Different than it Used To Be
Mike Komisarek and John-Michael Liles, to meet, are both friendly and courteous fellows. In this age of Oscar Pistorius and beyond, we dare not go further than that, although if requested testimonials would be easily acquired on behalf of both men.
Liles, since coming to Toronto, has endeavoured to be part of several charitable efforts, including Liles' Buds, partnering with the Canadian Safe School Network to recognize young people who show community awareness and perform acts of kindness.
Both Komisarek and Liles are also respected, long-time pros who have played well, sometimes very well, at times in the NHL.
All of this is written to make one clear point; there should be no joy in Leaf-ville that both men were in the press box in Sunrise, Fla. on Monday night, putting $8.35 million of blueline talent off the active roster. There should not be any rejoicing simply because two proud NHLers are suddenly on the outside looking in.
Komisarek, the whipping post of seasons past, has played only four games and simply can't bust his way into the lineup. Liles was scratched Monday against the Panthers to make room for Carl Gunnarson, back from hip problems. The former Colorado defenceman played fairly well early in the season, but his prowess in the offensive zone generally isn't matched in the defensive zone, something that may not fit easily with defensive-minded head coach Randy Carlyle.
Komisarek has one more year left at $4.5 million. He may be bought out this summer. Liles has three more years left at $3.875 million, not an onerous salary but one not moved easily, either.
Both could return to active duty at some point, even soon, so this is not necessarily the conclusion to their careers as valued Leafs.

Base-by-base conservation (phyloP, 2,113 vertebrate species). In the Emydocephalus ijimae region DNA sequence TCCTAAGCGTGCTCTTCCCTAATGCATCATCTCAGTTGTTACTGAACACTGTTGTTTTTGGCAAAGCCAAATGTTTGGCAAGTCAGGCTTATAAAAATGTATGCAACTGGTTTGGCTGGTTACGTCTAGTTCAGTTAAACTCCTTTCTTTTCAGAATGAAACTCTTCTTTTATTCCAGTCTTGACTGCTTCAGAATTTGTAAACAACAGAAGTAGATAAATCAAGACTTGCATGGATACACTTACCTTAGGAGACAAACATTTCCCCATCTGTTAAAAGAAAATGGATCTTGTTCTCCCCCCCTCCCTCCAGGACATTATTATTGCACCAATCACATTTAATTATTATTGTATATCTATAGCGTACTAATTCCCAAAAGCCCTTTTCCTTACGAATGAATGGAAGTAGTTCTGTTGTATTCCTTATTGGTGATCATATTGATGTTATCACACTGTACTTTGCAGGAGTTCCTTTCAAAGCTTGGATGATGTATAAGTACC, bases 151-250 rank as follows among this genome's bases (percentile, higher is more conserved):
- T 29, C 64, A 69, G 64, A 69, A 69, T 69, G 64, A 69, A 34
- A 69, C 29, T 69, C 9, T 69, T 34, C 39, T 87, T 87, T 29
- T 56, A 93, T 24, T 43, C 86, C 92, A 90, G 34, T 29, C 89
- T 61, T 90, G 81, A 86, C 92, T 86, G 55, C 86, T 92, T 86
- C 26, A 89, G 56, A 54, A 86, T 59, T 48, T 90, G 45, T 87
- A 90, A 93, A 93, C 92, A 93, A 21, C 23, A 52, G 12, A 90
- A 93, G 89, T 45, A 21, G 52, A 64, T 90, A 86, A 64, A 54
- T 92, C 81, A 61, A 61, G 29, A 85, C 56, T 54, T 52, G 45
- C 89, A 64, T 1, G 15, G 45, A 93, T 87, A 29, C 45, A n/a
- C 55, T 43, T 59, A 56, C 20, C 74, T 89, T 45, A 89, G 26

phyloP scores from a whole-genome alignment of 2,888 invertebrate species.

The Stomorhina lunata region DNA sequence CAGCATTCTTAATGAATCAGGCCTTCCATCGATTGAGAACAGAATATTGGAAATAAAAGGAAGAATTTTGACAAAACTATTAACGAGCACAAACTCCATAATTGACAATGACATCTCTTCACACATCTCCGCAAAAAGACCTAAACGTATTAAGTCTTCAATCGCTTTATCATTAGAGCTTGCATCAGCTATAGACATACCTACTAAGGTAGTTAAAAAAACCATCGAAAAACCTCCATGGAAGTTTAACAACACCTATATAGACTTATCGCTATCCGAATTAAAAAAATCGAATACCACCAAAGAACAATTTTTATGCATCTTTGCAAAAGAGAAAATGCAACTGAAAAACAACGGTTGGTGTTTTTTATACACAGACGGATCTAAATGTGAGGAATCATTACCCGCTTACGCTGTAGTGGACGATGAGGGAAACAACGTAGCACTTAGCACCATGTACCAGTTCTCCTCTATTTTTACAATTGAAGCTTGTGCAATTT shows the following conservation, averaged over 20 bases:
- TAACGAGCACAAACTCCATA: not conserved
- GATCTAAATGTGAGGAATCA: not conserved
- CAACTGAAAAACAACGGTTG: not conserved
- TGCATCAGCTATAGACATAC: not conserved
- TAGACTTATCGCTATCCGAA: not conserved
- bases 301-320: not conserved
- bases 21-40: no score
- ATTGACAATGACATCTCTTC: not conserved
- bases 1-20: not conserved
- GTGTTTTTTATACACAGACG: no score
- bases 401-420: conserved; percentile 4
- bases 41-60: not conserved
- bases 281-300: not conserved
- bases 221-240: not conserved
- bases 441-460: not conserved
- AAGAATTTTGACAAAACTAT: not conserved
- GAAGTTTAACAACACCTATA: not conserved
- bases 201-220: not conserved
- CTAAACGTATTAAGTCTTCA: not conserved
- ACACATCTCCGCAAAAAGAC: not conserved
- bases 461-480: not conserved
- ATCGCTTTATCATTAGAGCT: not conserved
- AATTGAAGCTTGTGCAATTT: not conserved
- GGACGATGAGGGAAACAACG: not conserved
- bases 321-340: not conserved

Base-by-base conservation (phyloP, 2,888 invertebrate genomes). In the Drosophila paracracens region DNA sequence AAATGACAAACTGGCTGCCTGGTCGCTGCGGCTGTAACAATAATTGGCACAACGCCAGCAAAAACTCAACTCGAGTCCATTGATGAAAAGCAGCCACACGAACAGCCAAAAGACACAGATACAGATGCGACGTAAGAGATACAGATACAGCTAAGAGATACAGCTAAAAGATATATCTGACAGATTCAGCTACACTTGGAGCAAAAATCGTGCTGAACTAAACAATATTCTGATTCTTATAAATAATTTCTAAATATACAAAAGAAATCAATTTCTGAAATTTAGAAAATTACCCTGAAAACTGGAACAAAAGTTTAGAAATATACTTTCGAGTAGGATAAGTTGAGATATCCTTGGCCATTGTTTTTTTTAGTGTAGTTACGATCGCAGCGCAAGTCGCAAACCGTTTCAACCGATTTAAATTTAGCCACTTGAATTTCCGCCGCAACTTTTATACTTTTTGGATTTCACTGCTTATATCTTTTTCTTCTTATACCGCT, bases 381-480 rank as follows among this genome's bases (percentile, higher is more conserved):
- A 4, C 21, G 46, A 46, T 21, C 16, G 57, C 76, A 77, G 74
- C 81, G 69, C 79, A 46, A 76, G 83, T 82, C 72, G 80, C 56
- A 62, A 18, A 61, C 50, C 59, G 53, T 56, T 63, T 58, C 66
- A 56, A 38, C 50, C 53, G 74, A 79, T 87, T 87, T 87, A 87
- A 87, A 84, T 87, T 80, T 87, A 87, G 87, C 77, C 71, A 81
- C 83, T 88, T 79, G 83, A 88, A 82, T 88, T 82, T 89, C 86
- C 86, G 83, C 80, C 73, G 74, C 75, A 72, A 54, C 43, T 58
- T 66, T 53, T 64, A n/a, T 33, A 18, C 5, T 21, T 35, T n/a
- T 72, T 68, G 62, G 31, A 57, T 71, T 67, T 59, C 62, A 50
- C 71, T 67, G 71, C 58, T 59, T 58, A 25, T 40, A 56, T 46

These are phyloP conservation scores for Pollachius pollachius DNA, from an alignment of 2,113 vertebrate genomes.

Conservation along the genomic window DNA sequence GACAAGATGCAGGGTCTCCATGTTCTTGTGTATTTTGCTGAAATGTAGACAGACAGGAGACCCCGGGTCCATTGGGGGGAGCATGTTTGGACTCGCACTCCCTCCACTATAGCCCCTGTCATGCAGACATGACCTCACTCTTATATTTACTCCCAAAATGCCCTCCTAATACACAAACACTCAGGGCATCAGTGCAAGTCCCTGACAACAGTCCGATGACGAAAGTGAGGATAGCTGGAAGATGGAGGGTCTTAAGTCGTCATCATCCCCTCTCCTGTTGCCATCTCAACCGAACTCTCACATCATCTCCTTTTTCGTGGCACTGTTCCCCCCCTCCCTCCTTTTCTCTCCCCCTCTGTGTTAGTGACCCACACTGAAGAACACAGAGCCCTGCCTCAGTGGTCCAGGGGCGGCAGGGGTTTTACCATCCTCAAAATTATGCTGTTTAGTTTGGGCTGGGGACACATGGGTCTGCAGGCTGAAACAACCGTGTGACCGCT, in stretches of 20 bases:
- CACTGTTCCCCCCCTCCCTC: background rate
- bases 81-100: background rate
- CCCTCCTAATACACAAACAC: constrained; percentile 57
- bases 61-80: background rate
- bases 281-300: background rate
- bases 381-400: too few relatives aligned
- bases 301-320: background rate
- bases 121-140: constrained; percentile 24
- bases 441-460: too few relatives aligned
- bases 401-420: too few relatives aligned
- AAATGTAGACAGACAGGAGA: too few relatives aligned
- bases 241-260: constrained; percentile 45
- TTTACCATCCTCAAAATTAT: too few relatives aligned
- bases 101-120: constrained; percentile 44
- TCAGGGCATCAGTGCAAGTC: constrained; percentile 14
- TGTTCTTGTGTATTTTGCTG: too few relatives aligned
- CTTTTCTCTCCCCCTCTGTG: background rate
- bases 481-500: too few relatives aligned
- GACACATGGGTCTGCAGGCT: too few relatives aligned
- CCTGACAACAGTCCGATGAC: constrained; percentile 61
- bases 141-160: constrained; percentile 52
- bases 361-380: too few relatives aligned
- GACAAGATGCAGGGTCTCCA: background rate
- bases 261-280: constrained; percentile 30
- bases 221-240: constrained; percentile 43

But while there should be no joy simply because Komisarek and Liles are having to deal with the embarrassment of not being used, Leaf fans may wish to look at this as a positive in this way; no longer do contracts decide who plays in Toronto.
And don't think this doesn't matter.
If you want to know why the Leafs, winners of six of their past seven, look a little hungrier this season, part of it may be because players are being pushed at every position, and few have the luxury of feeling safe.
That Mark Fraser, Korbinian Holzer and Mike Kostka - all making less than $600,000 per season - are playing while Liles and Komisarek are not tells you Carlyle has free rein to play his best lineup, regardless of who is owed what and for how many years.
In all, 17 Leafs are making less than the NHL average salary, including all the goaltenders. Tim Connolly ($4.75 million) is buried in the minors, which means, including buyouts and salary retained in the Matthew Lombardi trade, the Leafs are paying $16.675 million this season to players who weren't in the lineup Monday night.
That's a lot, and certainly a sign of personnel decisions that went wrong.
This, however, is where the financial muscle of a team can work in the salary cap era.
Many teams can't afford to not use players making that kind of money. They'd have to play them. Florida, for example, spent a lot of money last season on free agents just to get up to the salary floor, and whether those players are playing well or not, they must play.
That can create a corrosive atmosphere. Playing the best regardless of salary, on the other hand, creates a positive atmosphere. Those who are playing know they won't be displaced simply because another player has a bigger deal, and those with bigger deals, aside from the very top-end players, know they must perform to stay in the lineup. Or have to scratch and claw their way back in.
Look, it's no act of genius that the Leafs own some bad contracts. But every team does. Its what can be done with those players that matters.